< February 2006 >
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Mon, 27 Feb 2006:

Just for kicks, I did a small XSL hack on my blog feed. Actually it is not completely XSL, there's a bit of javascript in there to change back the xml encoded text into HTML. There is no unescape XPath function, you see. So if you're running Firefox 1.0.3+ or better, give the rss feed a hit with the browser and see what I'm talking about. The XSL style-sheet is in rss2html.xsl.

Clientside XSLT - all the cool kids are doing it.

Never offend people with style when you can offend them with substance.

posted at: 19:44 | path: /hacks | permalink | Tags: ,

While the blug meet was in full flow on saturday, my dev box at work was building a clean copy of firefox off CVS. I just started to build it out of curiousity, but soon I realized that the world of web programming is going to be taken by storm when people start writing code for deerpark. Though it revolts my sense of propriety when browser specific hacks are introduced, this one's a pretty corking feature.

For a few years now, we've been using Applets to display dynamic data from the server side. At that point they were the only real way to actually fetch data from the server without refreshing the page. With the advent of Ajax, that no longer limits writing apps in javascript rather than in java. But still the only way to show dynamic charts and graphs was still to use an applet - No More .

HTML Canvas: This is a new standard from the WHATWG to do procedural graphics. Canvas is different from SVG in that this has context operations like rotation or other transoformation and resemble OpenGL or Postscript rather than SVG. In fact, Mozilla has built its canvas so that SVG is a data model which is rendered on a canvas view.

Since I am too lazy to actually do any graphics work, I'll point you to some excellent examples. Here's the classical tiger sample which keeps popping up whenever someone wants to show off graphics - tiger.xml. For those who still don't believe in the power of this new widget, I present you the graph charts on liquidx. Or the ultimate sample - a wolfenstein model first person shooter written in javascript. Pretty decent game, if you could play one at 8 FPS.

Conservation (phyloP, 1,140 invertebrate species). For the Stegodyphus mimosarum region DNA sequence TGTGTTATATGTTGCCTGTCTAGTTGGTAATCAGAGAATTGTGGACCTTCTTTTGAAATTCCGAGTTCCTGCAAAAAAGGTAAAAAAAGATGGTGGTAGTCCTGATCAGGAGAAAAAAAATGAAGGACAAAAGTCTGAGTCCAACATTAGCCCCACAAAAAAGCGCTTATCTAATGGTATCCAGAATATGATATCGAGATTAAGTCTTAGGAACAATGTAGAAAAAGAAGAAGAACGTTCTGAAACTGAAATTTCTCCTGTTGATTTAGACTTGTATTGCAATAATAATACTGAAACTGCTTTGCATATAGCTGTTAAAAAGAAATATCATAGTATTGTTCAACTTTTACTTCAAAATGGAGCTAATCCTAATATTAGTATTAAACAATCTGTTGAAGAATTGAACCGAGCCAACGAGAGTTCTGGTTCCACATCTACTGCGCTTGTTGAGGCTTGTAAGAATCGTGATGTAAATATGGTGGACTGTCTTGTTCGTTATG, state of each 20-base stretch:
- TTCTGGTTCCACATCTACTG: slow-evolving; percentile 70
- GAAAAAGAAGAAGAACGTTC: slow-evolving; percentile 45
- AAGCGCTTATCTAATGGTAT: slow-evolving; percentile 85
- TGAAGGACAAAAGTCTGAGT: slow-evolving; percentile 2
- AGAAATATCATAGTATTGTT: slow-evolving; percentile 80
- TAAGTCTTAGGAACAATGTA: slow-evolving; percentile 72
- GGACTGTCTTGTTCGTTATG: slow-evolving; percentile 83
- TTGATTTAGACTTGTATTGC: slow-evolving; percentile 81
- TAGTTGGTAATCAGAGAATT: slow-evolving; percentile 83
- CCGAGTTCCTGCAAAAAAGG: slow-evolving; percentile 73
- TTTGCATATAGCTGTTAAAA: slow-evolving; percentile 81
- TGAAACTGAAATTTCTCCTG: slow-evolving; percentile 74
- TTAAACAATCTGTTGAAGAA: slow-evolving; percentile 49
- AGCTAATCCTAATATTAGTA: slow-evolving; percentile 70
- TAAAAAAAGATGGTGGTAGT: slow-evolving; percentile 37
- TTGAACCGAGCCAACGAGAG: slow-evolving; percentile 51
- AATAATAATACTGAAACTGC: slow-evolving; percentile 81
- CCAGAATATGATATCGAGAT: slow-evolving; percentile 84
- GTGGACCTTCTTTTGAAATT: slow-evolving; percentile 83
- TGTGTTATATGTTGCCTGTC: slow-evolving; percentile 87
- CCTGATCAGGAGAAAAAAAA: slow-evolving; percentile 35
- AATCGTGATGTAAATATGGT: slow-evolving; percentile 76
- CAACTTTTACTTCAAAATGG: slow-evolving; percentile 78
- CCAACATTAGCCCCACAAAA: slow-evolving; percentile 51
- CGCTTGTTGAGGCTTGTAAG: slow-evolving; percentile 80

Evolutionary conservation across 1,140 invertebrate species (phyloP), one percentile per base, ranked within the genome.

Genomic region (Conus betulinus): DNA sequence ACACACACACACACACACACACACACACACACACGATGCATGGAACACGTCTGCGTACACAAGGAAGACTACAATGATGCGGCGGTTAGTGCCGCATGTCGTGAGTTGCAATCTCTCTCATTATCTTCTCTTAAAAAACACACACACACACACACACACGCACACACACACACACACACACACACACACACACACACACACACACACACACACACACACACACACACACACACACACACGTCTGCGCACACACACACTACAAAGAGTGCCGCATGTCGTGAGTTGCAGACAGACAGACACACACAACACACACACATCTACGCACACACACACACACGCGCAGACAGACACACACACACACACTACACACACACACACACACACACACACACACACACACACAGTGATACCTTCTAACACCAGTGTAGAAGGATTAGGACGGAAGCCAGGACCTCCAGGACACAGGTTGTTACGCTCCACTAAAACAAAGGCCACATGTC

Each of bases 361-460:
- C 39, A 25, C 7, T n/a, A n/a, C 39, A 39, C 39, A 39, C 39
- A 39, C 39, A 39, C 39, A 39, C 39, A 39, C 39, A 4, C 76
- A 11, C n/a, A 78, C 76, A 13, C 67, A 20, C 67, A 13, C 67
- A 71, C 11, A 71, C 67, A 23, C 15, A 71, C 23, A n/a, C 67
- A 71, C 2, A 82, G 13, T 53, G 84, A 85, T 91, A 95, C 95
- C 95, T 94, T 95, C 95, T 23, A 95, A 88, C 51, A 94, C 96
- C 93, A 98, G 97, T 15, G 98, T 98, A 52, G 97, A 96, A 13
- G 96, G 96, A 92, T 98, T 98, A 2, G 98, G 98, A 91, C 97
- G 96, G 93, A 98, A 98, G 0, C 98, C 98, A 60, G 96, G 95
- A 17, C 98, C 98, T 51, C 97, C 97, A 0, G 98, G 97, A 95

Believe me it is certainly worth downloading one of the nightly tarball if you are averse to building it yourself. Go get it, try it and see it work. I'm surprised that not too many people are blowing hot & cold over this particular feature.

Never invest your money in anything that eats or needs repainting.

posted at: 15:44 | path: /hacks | permalink | Tags: ,

Humans didn't live in cities till a few generations ago. And it shows. We still behave in some very primitive subconscious ways which show our ancestry as hunter-gatherers in a jungle. I suggest you take a closer look at two different (for the record, wholly imaginary) people walking through a mall. One is a mid twenties guy in jeans and a t-shirt which says Look the other way. The other one is a early twenties girl with two friends. They walk down the shop floor extremely confidently but very differently.

Hunter & Gatherer: Who'd be hunting for clothes and who's be gathering ? Even a casual observer will not have any problem finding an answer for that question - which is left as an exercise to the reader. The traits are almost painfully obvious on second thought.

Rather than head off into a discussion of how/why this evolved and end up pissing off half the human race (by intention or accident), I'll just go ahead into the subject.

Threat, Opportunity and Other stuff: That is exactly how an ideal hunter would see the world. You'd want as few distractions as possible. Gather enough information to remove one more variable of the landscape from your conscious thought system. It is either a threat or an opportunity - anything else can be ignored. Of course, when there's a mammoth thundering towards you, you can hardly be bothered by how beautiful the sunrise is.

Since humans were never intended to be carnivores and lack any real professional equipment for the job, we can't completely remove the imagination and creativity from the hunter either. A complete lack of imagination would spell disaster for a creature which would be helpless without crafted tools and co-operation.